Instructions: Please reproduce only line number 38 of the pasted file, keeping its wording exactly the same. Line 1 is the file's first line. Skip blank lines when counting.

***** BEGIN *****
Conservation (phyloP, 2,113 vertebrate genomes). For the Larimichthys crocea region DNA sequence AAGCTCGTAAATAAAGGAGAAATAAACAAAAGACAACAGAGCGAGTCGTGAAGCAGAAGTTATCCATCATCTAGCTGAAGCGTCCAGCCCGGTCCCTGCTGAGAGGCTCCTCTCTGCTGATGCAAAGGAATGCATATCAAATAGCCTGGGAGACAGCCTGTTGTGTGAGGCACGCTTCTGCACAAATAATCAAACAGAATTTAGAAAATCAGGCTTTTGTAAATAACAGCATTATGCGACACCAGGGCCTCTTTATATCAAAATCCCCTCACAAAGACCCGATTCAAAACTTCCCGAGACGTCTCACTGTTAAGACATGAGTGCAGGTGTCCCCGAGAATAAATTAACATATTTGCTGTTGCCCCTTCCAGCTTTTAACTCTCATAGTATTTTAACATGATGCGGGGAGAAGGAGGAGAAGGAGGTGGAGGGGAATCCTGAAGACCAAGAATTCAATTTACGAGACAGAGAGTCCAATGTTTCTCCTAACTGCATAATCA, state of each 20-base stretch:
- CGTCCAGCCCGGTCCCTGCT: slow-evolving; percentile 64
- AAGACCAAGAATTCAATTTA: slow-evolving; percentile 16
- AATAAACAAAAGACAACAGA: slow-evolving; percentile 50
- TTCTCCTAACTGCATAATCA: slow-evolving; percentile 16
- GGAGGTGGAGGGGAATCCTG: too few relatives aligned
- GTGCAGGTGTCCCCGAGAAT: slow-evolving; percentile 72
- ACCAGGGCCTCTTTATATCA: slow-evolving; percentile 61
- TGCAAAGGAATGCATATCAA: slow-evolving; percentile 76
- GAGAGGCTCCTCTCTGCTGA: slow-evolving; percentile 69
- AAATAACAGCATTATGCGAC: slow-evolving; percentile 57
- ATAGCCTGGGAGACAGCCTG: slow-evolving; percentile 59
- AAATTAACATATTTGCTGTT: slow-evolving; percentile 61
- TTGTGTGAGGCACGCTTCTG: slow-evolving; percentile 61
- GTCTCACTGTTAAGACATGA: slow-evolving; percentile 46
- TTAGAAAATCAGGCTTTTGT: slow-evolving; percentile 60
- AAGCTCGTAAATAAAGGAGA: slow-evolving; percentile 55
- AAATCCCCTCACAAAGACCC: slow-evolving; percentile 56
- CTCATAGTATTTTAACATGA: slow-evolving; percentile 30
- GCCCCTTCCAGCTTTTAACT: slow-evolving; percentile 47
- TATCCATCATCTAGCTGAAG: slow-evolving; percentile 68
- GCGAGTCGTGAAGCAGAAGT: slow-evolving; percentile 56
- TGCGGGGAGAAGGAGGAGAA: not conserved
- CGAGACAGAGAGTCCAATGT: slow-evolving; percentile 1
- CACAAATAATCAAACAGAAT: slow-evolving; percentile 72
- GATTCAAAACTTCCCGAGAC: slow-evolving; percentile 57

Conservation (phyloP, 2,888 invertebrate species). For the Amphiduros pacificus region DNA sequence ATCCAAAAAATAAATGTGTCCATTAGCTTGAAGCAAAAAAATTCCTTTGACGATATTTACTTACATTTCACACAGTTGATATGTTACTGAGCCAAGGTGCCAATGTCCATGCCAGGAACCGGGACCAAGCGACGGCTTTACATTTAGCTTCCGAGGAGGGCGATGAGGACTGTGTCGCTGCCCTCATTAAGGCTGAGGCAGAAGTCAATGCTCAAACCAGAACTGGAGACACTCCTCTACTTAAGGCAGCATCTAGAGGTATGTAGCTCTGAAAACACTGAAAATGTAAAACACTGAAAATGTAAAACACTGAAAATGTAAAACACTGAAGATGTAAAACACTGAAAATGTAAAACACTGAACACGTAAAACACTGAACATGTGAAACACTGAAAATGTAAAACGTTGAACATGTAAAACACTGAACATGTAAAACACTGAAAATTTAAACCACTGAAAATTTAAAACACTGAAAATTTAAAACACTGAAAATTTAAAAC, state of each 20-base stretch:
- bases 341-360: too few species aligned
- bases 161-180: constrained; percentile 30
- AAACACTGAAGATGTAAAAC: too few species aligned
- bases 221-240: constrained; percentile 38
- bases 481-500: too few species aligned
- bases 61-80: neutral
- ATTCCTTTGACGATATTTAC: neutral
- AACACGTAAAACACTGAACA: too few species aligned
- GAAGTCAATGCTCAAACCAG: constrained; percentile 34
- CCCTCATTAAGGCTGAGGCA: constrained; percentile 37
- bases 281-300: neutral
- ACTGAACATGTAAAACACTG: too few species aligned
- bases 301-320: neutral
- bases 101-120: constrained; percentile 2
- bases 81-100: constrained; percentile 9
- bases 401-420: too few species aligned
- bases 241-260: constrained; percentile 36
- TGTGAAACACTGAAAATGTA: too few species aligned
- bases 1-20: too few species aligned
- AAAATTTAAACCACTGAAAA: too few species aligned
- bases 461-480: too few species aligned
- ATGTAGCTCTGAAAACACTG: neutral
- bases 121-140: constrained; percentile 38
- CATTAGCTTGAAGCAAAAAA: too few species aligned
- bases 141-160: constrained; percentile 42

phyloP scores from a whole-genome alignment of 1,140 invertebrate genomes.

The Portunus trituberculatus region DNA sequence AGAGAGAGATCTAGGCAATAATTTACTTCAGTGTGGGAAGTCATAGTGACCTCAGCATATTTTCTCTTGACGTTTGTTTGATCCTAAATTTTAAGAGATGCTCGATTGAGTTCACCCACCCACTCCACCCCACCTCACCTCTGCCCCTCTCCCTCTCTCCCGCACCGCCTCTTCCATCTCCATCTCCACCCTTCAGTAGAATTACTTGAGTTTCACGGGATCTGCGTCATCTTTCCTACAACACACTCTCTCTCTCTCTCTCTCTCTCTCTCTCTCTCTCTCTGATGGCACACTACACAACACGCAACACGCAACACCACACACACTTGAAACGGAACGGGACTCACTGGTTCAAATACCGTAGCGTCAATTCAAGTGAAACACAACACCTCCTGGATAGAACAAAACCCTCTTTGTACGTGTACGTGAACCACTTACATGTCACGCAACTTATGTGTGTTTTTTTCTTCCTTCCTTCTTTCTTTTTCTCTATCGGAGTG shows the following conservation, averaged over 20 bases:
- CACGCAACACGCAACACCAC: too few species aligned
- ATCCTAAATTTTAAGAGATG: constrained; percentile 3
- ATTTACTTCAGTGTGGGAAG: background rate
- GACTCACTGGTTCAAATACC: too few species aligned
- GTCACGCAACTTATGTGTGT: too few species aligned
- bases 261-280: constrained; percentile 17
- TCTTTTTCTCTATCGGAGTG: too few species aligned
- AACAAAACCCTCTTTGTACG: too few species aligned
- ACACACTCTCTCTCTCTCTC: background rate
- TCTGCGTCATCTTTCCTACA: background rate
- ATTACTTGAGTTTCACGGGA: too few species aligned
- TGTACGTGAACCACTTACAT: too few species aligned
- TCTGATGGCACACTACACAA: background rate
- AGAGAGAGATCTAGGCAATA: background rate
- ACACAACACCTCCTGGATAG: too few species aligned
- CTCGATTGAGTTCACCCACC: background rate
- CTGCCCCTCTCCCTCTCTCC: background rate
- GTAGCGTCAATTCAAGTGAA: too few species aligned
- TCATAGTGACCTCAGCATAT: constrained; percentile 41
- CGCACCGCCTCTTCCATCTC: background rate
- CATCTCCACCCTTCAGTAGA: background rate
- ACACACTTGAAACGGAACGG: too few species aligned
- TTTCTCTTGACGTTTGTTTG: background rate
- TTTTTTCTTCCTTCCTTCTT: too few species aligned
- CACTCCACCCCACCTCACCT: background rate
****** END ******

- bases 281-300: neutral